System monitoring (ITE IT8712F-A, according to BIOS Setup):
Onboard ports, sockets, and connectors
Back panel (left to right, blockwise)
Click the image to open the rear view of this motherboard
A set of proprietary utilities (T-Utility), which components can be installed separately:
Besides, the bundle includes Bullguard Internet Security 6.0 (90-day trial).
General performance: Average (details). The results are surprising, to say the least. This is the case when testing the audio section is justified even for those, who are not used to complaining about audio quality and who don't expect the quality of a high-end sound card from integrated audio. We re-ran the tests several times, reshuffling cards in PCI slots and using different driver versions, to eliminate (and to detect) the source of this audio quality deterioration, but we obtained no noticeable differences from the published results. Bottom line: you shouldn't count on the integrated audio, if you buy this card; fortunately, abundant PCI slots are ready to shelter a sound card, which will solve the problem.
Proprietary technologies and peculiarities
We used BIOS N5TAA615 BS dated 15.06.06, provided by the manufacturer. The mentioned BIOS parameters are available in this version, but the viability of non-standard settings hasn't been tested. The motherboard has a Boot Menu — an express-choice of a boot disk without modifying BIOS settings. A built into BIOS Setup utility allows to flash BIOS from a floppy without booting into OS.
The motherboard offers excellent overclocking capacities. There is an interesting peculiarity: you can raise memory voltage in BIOS only to 2.1 V; in order to raise it to 2.2 V, you have to use a special jumper. Here lies probably the only gripe with this model — the engineers were too clever by half: modern DDR2 modules allow increasing the voltage to 2.3–2.5 V, supported by some motherboards (in software control mode). It can help overclocking elite modules, which voltage is often raised relative to the standard value.
There are three automatic overclocking modes for casual users, which names hint at car engines (V6, V8, and V12) - "Extra, Extreme, and Extraordinary" overclocking. Our processor easily coped with all the three modes, the resulting clocks reached 2.3, 2.4 and 2.5 GHz.
It's not quite apparent why BIOS contains Memtest 86 utility (Version 1.60): when you enable extended memory testing, a computer wastes 15-20 minutes on a stability test each time it boots up - it hardly makes any practical sense. Even if you are into overclocking, it's more logical to run stability tests under OS once to test your settings.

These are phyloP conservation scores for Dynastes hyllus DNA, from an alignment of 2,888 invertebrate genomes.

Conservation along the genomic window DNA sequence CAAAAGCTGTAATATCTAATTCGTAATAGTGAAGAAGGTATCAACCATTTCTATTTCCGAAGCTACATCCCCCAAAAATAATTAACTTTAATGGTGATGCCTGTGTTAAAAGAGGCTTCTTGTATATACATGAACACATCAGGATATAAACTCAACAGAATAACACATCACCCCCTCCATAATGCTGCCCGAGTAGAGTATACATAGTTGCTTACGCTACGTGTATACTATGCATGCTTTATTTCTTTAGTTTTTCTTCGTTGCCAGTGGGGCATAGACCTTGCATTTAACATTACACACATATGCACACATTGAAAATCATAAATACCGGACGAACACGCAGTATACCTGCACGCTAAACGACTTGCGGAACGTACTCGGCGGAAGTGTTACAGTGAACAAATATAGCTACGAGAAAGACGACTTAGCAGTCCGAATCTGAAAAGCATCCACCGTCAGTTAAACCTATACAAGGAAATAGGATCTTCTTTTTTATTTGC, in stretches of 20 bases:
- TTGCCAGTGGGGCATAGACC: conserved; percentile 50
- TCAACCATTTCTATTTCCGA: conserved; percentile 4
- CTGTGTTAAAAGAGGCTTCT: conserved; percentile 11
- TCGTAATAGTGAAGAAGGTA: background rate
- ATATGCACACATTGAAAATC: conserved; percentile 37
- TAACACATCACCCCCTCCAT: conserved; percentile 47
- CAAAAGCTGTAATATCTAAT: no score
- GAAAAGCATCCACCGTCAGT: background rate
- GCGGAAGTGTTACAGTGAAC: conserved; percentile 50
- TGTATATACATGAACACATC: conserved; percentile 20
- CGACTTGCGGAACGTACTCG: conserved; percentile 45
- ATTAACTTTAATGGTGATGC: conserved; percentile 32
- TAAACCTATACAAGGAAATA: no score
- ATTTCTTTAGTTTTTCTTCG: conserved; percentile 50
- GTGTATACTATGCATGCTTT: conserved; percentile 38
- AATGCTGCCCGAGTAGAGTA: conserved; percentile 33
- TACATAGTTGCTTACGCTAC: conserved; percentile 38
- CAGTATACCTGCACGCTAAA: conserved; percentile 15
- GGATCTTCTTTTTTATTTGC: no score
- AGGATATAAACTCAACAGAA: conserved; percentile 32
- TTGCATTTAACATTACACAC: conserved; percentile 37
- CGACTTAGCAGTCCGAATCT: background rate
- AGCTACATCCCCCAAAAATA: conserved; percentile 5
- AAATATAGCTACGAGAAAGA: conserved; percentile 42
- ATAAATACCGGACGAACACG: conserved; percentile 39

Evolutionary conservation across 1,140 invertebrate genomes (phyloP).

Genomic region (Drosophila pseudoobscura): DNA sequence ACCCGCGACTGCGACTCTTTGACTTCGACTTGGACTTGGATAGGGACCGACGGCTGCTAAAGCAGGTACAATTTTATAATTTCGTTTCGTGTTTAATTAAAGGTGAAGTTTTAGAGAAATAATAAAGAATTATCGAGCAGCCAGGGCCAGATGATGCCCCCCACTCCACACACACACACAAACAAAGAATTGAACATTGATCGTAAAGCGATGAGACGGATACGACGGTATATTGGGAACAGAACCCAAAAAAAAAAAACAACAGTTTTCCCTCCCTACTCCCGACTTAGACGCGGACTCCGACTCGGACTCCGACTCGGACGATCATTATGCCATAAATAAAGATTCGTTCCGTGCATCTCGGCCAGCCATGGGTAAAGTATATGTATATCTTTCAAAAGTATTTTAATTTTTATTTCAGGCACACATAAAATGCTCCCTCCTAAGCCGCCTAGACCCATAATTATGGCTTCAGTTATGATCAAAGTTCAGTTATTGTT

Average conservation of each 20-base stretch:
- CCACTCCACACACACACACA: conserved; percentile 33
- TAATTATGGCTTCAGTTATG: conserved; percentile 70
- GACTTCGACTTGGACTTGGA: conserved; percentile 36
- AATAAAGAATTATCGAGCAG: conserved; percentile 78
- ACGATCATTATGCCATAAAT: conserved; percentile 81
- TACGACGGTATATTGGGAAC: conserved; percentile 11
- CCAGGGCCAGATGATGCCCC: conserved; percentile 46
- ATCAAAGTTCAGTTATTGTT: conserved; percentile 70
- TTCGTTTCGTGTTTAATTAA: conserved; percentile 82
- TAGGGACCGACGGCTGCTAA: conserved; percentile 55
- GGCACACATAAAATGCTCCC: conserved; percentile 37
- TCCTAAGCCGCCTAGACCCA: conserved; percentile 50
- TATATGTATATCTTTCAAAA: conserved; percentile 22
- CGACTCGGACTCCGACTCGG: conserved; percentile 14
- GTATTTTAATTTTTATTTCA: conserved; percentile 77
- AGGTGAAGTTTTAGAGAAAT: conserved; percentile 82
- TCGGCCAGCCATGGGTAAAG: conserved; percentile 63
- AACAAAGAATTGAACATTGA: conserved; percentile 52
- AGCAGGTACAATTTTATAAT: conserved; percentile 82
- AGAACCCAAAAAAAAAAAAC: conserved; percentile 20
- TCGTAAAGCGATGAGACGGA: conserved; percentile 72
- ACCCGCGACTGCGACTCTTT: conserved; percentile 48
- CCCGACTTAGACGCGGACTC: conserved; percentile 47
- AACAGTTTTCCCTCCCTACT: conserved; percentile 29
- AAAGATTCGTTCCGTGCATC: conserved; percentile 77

We decided to compare the model under review with the Foxconn 6100M2MA motherboard on the inexpensive integrated nForce 6100 chipset. It demonstrated a reference performance level. We publish the results with discrete video, of course.
What else can we say, except for the fact that this motherboard (like all the other models for AMD64 without evident and hidden problems in implementation) matches the typical profile for this configuration — processor + memory + video card?
Biostar offers a decent model that can interest overclockers (thanks to advanced BIOS settings, reliable chipset cooling, and elite components in the voltage regulator), as well as "civil" users that prefer models on discrete chipsets. Their pros are traditionally moderate prices for motherboards from this manufacturer, excellent implementation of Smart Fan, four PCI slots. The problem with integrated audio quality is disappointing, of course. But it does not ruin the reputation of this motherboard as much as it would have, if the same situation occurred with an integrated chipset. Users of motherboards without integrated video (which are no cheaper than good all-in-one models) do not count on integrated audio.
At the same time, almost the only objective reason for choosing a full-size motherboard on an inexpensive discrete chipset today is a sufficient number of PCI slots, so that a user could assemble a configuration to his or her liking. This Biostar model is nearly unique in this parameter. It will certainly attract many users, who want an inexpensive model for Socket AM2 that can be easily expanded.
The motherboard is kindly provided by the manufacturer